Free - 5 storey wood frame design example
Design examples are a quick and easy way to see how ideas can be put into practice. In this document, designed for the north American market, a 5 storey timber framed building over a masonry podium is examined.
Five-Story Wood-Frame Structure over Podium Slab
This design example illustrates the seismic and wind design of a hotel that includes five stories of wood-frame construction over a one-story concrete podium slab and is assigned to Seismic Design Category D. The gravity load framing system consists of wood-frame bearing walls for the upper stories and concrete bearing walls for the lower story. The lateral load-resisting system consists of wood-frame shear walls for the upper stories and concrete shear walls for the lower story. Typical building elevation and floor plan of the structure are shown in Figures 2 and 3 respectively. A typical section showing the heights of the structure is shown in Figure 6. The wood roof is framed with pre-manufactured wood trusses. The floor is framed with prefabricated wood I-joists. The floors have a 1-1⁄2 inch lightweight concrete topping. The roofing is composition shingles.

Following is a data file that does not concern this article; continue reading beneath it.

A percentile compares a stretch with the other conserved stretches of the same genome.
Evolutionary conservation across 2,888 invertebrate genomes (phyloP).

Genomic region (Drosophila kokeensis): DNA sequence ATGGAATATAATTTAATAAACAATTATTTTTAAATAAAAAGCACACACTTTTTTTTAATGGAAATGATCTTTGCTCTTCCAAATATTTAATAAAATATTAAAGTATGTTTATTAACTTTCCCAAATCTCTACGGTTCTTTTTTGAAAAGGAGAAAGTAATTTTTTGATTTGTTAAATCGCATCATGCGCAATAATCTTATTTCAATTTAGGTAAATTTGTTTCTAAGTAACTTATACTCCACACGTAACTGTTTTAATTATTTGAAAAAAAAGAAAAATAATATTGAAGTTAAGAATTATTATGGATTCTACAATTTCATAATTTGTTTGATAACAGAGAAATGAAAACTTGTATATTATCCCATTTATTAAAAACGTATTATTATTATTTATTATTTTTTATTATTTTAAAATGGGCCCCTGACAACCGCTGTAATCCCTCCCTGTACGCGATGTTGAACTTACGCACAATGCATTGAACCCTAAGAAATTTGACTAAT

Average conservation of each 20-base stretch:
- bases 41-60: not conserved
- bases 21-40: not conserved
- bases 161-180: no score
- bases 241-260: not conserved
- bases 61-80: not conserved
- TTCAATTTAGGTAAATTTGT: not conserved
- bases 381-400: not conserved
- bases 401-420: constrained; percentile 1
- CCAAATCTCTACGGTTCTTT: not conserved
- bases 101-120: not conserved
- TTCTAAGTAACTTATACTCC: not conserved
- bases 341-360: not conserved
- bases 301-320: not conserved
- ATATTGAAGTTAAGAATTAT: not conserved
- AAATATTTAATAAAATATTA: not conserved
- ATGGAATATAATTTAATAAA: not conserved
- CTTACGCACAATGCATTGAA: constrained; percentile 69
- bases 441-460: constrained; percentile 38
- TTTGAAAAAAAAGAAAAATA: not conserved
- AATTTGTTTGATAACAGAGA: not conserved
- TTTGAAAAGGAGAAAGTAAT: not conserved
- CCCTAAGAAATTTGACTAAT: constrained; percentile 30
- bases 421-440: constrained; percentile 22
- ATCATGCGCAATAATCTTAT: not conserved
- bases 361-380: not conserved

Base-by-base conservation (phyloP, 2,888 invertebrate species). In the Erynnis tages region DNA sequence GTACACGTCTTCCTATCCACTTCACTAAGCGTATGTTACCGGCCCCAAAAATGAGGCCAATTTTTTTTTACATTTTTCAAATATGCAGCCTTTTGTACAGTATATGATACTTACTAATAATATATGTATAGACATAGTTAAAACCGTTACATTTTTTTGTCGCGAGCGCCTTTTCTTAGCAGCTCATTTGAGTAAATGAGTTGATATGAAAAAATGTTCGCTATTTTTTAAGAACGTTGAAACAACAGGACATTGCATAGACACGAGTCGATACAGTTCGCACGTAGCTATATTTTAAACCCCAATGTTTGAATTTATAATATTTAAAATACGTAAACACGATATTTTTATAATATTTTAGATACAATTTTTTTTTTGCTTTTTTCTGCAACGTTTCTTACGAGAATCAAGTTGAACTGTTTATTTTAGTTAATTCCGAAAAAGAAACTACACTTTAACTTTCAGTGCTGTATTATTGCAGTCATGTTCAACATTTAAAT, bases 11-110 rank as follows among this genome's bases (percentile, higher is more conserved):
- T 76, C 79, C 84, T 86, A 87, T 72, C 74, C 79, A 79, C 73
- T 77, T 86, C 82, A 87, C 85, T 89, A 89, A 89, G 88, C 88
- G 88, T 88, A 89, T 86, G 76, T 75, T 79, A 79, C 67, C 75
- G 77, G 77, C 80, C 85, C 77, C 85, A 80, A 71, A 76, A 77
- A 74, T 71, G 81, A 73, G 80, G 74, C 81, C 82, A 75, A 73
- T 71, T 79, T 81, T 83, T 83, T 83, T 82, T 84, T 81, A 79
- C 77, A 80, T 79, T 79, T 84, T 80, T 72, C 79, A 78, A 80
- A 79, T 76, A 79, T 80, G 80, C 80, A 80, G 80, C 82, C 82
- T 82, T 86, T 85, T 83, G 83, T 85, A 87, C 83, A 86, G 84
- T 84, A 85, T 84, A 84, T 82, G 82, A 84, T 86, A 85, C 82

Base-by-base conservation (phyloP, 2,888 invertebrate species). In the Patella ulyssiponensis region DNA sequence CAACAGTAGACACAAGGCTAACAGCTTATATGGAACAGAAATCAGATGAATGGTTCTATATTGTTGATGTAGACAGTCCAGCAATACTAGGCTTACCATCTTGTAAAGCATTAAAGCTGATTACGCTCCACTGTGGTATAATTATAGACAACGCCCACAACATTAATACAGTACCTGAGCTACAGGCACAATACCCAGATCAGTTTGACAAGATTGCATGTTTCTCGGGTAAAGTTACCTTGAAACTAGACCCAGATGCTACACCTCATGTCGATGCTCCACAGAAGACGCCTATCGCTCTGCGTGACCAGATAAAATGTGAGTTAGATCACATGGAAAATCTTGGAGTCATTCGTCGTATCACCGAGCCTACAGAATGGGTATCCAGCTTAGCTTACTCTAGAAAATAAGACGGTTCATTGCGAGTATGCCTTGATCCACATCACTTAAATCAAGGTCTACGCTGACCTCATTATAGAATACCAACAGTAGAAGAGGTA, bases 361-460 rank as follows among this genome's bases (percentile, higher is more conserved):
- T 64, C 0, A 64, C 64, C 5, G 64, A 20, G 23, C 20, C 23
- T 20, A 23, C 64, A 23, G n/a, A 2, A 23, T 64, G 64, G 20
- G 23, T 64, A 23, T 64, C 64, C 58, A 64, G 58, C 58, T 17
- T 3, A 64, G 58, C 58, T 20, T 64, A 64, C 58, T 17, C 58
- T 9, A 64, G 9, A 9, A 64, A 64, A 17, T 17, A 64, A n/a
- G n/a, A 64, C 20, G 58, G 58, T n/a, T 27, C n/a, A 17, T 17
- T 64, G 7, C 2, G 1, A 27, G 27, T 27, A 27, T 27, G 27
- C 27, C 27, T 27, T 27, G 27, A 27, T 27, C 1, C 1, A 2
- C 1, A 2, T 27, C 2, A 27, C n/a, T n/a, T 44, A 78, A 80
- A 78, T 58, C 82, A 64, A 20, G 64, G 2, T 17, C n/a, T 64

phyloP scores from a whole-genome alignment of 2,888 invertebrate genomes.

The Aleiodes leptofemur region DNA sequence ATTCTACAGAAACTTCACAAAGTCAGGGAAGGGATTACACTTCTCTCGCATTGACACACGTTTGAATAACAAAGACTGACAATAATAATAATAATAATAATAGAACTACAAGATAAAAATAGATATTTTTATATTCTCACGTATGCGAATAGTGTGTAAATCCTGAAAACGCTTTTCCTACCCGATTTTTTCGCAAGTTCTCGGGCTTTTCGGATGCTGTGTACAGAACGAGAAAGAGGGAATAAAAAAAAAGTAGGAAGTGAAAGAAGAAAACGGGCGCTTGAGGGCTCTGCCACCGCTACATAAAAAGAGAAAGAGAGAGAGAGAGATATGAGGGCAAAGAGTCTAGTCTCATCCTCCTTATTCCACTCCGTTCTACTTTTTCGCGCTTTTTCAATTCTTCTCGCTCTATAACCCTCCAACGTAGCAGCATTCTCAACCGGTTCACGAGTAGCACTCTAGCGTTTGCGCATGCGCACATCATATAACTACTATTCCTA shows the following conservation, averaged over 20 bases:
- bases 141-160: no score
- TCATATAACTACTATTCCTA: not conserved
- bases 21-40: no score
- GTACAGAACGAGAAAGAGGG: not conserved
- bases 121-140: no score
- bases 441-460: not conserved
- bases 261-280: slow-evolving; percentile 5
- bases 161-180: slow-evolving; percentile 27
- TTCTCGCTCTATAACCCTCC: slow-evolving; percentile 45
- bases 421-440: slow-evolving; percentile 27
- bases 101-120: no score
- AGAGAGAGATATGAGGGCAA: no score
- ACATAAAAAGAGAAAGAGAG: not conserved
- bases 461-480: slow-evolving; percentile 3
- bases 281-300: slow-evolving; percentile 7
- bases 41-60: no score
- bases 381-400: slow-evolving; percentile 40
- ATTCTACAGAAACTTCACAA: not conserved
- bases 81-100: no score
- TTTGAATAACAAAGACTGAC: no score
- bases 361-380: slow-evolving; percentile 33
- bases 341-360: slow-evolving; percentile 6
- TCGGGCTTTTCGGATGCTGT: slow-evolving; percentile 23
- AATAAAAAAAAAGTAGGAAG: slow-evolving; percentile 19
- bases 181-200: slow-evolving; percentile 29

This design example uses the term “podium slab” which, while not a term defined in the 2012 International Building Code (IBC) or 2013 California Building Code (CBC), is included in the commentary to Åò510.2 in the 2012 IBC (509.2 in the 2009 IBC). Also referred to as pedestal or platform buildings, this type of construction has a slab and beam system that is designed to support the entire weight of the wood superstructure. Section 510.2 of the 2012 IBC outlines the use of horizontal building separations, which allow a 3-hour fire resistance rated assembly to be used to create separate buildings for the purposes of allowable height and area. This is similar to the concept used for fire walls.
When designing this type of mid-rise wood-frame structure, there are several unique design elements to consider. The following steps provide a detailed analysis of some of the important seismic requirements of the shear walls per the 2012 IBC and 2013 CBC.
This example is not a complete building design. Many aspects have not been included, specifically the gravity load framing system, and only certain steps of the seismic and wind design related to portions of a selected shear wall have been illustrated. The steps that have been illustrated may be more detailed than what is necessary for an actual building design but are presented in this manner to help the design engineer understand the process.